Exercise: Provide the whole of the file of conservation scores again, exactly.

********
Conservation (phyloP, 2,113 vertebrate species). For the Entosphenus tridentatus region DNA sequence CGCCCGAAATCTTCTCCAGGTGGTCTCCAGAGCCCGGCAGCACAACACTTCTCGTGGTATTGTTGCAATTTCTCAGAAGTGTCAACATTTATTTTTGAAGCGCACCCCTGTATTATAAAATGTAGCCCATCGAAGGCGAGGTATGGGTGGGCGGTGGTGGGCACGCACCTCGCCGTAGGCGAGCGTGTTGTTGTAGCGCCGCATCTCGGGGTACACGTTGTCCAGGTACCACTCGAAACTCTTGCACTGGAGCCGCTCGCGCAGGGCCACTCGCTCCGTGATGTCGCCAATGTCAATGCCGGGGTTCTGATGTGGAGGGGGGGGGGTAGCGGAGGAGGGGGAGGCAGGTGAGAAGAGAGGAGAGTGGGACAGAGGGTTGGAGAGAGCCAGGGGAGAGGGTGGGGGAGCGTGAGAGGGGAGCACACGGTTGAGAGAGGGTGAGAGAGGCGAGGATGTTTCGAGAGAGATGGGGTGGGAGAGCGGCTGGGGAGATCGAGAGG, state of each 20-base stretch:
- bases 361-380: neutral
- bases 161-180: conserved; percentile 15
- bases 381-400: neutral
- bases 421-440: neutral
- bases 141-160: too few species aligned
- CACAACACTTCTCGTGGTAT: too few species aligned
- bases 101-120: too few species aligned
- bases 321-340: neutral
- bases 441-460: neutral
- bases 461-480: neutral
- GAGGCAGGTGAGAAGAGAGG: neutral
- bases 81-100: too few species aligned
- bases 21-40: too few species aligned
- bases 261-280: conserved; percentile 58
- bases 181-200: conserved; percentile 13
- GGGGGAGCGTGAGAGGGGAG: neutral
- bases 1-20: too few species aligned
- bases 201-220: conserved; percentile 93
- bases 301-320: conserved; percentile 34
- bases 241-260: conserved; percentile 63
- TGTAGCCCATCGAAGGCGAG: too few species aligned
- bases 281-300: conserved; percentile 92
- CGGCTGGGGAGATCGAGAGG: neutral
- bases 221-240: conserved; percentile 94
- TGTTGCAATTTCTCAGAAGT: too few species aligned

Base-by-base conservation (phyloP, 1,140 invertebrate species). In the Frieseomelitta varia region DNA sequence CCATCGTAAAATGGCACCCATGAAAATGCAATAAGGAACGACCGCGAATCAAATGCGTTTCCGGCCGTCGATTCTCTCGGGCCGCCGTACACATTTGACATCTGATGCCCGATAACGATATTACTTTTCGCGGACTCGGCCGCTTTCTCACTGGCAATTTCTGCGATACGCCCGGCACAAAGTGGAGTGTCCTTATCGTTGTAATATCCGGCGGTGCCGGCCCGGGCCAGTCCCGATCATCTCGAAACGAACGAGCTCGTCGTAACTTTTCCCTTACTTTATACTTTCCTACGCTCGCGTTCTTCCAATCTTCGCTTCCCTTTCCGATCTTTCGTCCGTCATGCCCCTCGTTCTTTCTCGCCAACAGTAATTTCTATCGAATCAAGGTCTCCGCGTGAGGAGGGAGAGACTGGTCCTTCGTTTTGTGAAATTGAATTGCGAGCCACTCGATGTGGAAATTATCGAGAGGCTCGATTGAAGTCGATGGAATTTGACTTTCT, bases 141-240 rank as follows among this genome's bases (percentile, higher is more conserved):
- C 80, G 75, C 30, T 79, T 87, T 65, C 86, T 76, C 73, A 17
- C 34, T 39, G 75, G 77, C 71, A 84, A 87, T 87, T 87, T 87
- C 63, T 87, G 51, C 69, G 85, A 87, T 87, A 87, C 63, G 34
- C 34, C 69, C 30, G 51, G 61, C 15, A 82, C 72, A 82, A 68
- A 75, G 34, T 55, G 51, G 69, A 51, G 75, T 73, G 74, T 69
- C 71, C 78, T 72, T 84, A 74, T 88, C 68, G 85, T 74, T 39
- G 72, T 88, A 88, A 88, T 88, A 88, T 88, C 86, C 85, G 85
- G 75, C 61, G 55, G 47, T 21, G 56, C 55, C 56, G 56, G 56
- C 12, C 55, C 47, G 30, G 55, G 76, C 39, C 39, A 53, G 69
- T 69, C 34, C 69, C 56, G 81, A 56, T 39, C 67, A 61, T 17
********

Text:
Conservation (phyloP, 2,113 vertebrate species). For the Entosphenus tridentatus region DNA sequence CGCCCGAAATCTTCTCCAGGTGGTCTCCAGAGCCCGGCAGCACAACACTTCTCGTGGTATTGTTGCAATTTCTCAGAAGTGTCAACATTTATTTTTGAAGCGCACCCCTGTATTATAAAATGTAGCCCATCGAAGGCGAGGTATGGGTGGGCGGTGGTGGGCACGCACCTCGCCGTAGGCGAGCGTGTTGTTGTAGCGCCGCATCTCGGGGTACACGTTGTCCAGGTACCACTCGAAACTCTTGCACTGGAGCCGCTCGCGCAGGGCCACTCGCTCCGTGATGTCGCCAATGTCAATGCCGGGGTTCTGATGTGGAGGGGGGGGGGTAGCGGAGGAGGGGGAGGCAGGTGAGAAGAGAGGAGAGTGGGACAGAGGGTTGGAGAGAGCCAGGGGAGAGGGTGGGGGAGCGTGAGAGGGGAGCACACGGTTGAGAGAGGGTGAGAGAGGCGAGGATGTTTCGAGAGAGATGGGGTGGGAGAGCGGCTGGGGAGATCGAGAGG, state of each 20-base stretch:
- bases 361-380: neutral
- bases 161-180: conserved; percentile 15
- bases 381-400: neutral
- bases 421-440: neutral
- bases 141-160: too few species aligned
- CACAACACTTCTCGTGGTAT: too few species aligned
- bases 101-120: too few species aligned
- bases 321-340: neutral
- bases 441-460: neutral
- bases 461-480: neutral
- GAGGCAGGTGAGAAGAGAGG: neutral
- bases 81-100: too few species aligned
- bases 21-40: too few species aligned
- bases 261-280: conserved; percentile 58
- bases 181-200: conserved; percentile 13
- GGGGGAGCGTGAGAGGGGAG: neutral
- bases 1-20: too few species aligned
- bases 201-220: conserved; percentile 93
- bases 301-320: conserved; percentile 34
- bases 241-260: conserved; percentile 63
- TGTAGCCCATCGAAGGCGAG: too few species aligned
- bases 281-300: conserved; percentile 92
- CGGCTGGGGAGATCGAGAGG: neutral
- bases 221-240: conserved; percentile 94
- TGTTGCAATTTCTCAGAAGT: too few species aligned

Base-by-base conservation (phyloP, 1,140 invertebrate species). In the Frieseomelitta varia region DNA sequence CCATCGTAAAATGGCACCCATGAAAATGCAATAAGGAACGACCGCGAATCAAATGCGTTTCCGGCCGTCGATTCTCTCGGGCCGCCGTACACATTTGACATCTGATGCCCGATAACGATATTACTTTTCGCGGACTCGGCCGCTTTCTCACTGGCAATTTCTGCGATACGCCCGGCACAAAGTGGAGTGTCCTTATCGTTGTAATATCCGGCGGTGCCGGCCCGGGCCAGTCCCGATCATCTCGAAACGAACGAGCTCGTCGTAACTTTTCCCTTACTTTATACTTTCCTACGCTCGCGTTCTTCCAATCTTCGCTTCCCTTTCCGATCTTTCGTCCGTCATGCCCCTCGTTCTTTCTCGCCAACAGTAATTTCTATCGAATCAAGGTCTCCGCGTGAGGAGGGAGAGACTGGTCCTTCGTTTTGTGAAATTGAATTGCGAGCCACTCGATGTGGAAATTATCGAGAGGCTCGATTGAAGTCGATGGAATTTGACTTTCT, bases 141-240 rank as follows among this genome's bases (percentile, higher is more conserved):
- C 80, G 75, C 30, T 79, T 87, T 65, C 86, T 76, C 73, A 17
- C 34, T 39, G 75, G 77, C 71, A 84, A 87, T 87, T 87, T 87
- C 63, T 87, G 51, C 69, G 85, A 87, T 87, A 87, C 63, G 34
- C 34, C 69, C 30, G 51, G 61, C 15, A 82, C 72, A 82, A 68
- A 75, G 34, T 55, G 51, G 69, A 51, G 75, T 73, G 74, T 69
- C 71, C 78, T 72, T 84, A 74, T 88, C 68, G 85, T 74, T 39
- G 72, T 88, A 88, A 88, T 88, A 88, T 88, C 86, C 85, G 85
- G 75, C 61, G 55, G 47, T 21, G 56, C 55, C 56, G 56, G 56
- C 12, C 55, C 47, G 30, G 55, G 76, C 39, C 39, A 53, G 69
- T 69, C 34, C 69, C 56, G 81, A 56, T 39, C 67, A 61, T 17